It's like Sisko, on DEEP SPACE NINE. He's surrounded by human babes, alien babes, shapeshifting babes, holographic babes, cybernetic babes, he's the friggin' commander of the entire space station and a studly looking piece of man-ass, he clocks frickin' Q right in the coconut, you know there wasn't a dry pair of panties in the Alpha Quadrant when he did that, and does he ever get laid? No. For three solid years, he's holding his load, getting tenser and tenser with every passing second, so obviously in need of a blowjob he practically has backed up semen dribbling out his ears... but apparently, he has to wait until the only frickin' African-American woman for fifty parsecs around finally shows up in his docking bay before he can get his rocks off.

T'Challa wasn't that bad, at least, not under Priest he wasn't... we know he got laid by at least one white chick, although Priest did depict that relationship as being a fairly furtive and unhealthy one. But, apparently, if T'Challa is going to get married, it can't be to a white woman, or an Asian woman, or an Innuit woman, or a Polynesian woman, or some hot Filipina or some bootylicious latina or even a Kree or a Skrull or a Shi'ar, oh no. If T'Challa is going to get married, he has to marry a black woman, because otherwise he's betraying his race, or some such shit.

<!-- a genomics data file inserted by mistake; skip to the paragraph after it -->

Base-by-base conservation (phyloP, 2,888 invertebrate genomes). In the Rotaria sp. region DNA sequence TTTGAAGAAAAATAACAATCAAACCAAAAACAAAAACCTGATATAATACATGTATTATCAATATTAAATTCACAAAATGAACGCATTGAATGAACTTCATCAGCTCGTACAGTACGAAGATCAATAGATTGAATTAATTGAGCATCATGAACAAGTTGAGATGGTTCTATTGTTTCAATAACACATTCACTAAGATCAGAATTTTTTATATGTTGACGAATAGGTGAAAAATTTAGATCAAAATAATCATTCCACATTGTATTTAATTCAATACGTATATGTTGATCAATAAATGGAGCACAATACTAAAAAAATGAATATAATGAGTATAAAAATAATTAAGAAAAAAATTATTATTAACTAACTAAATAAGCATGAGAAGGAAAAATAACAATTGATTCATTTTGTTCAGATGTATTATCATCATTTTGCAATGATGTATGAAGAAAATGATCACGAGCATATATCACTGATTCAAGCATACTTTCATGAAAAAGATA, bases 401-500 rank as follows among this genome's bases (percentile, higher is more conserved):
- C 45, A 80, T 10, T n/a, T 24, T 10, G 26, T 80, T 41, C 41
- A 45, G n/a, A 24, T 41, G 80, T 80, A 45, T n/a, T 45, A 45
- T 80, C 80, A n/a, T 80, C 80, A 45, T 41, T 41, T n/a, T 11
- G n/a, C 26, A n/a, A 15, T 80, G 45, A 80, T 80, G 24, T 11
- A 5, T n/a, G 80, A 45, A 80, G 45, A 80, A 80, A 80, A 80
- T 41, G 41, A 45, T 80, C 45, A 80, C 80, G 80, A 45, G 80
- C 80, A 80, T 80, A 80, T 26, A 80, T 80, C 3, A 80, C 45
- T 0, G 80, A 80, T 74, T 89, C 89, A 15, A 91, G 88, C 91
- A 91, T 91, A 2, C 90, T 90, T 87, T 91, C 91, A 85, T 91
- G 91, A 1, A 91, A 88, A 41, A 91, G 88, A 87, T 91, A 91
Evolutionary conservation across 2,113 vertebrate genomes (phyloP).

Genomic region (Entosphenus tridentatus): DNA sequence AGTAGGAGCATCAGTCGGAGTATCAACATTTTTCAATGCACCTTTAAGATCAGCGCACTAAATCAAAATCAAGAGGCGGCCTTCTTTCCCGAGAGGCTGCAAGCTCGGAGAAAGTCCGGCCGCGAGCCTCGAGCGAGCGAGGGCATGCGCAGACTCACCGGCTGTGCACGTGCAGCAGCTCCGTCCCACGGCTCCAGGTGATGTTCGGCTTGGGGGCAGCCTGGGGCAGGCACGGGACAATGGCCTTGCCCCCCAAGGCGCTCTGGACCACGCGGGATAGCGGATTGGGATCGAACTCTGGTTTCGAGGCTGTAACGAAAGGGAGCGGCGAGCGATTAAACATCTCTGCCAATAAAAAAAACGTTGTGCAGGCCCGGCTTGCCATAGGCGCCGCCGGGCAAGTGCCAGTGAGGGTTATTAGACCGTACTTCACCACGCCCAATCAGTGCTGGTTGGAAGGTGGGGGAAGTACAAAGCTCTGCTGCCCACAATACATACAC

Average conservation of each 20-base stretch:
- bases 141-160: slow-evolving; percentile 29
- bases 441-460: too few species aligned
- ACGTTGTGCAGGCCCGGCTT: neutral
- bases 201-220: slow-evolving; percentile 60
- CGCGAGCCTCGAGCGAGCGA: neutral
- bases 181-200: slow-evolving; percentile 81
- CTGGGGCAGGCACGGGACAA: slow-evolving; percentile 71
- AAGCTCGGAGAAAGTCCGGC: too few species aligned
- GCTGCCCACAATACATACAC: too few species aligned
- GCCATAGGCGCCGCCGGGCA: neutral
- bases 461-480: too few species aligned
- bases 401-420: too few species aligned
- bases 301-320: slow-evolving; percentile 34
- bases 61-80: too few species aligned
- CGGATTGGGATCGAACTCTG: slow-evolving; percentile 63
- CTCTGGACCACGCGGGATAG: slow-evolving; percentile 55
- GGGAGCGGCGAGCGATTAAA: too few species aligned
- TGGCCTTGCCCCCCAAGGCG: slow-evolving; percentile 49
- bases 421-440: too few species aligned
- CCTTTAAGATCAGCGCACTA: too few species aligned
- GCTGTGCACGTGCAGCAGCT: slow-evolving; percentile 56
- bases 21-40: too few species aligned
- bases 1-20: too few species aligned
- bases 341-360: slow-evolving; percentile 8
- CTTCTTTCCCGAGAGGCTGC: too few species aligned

So, okay, it bothers me a little.

But, still, as I've noted, this ain't my T'Challa, and to my way of feeling, it ain't the real Black Panther. So marry him off to some frickin' mutant with moronic powers. I don't care.

But still, I think the debate/uproar has raised some interesting points. In an interview, current Panther scribe (and apparently, President of BET Entertainment) Reginald Hudlin says --

Why did you choose T'Challa's first love over his ex-fiancee, Monica Lynne?

RH: Because Superman should be with Wonder Woman, not Lois Lane.


Well, that's an interesting opinion. Wrong headed, dumb ass, completely pig ignorant, and entirely retarded, but, still, interesting.

Where do I begin? Okay, let's try here --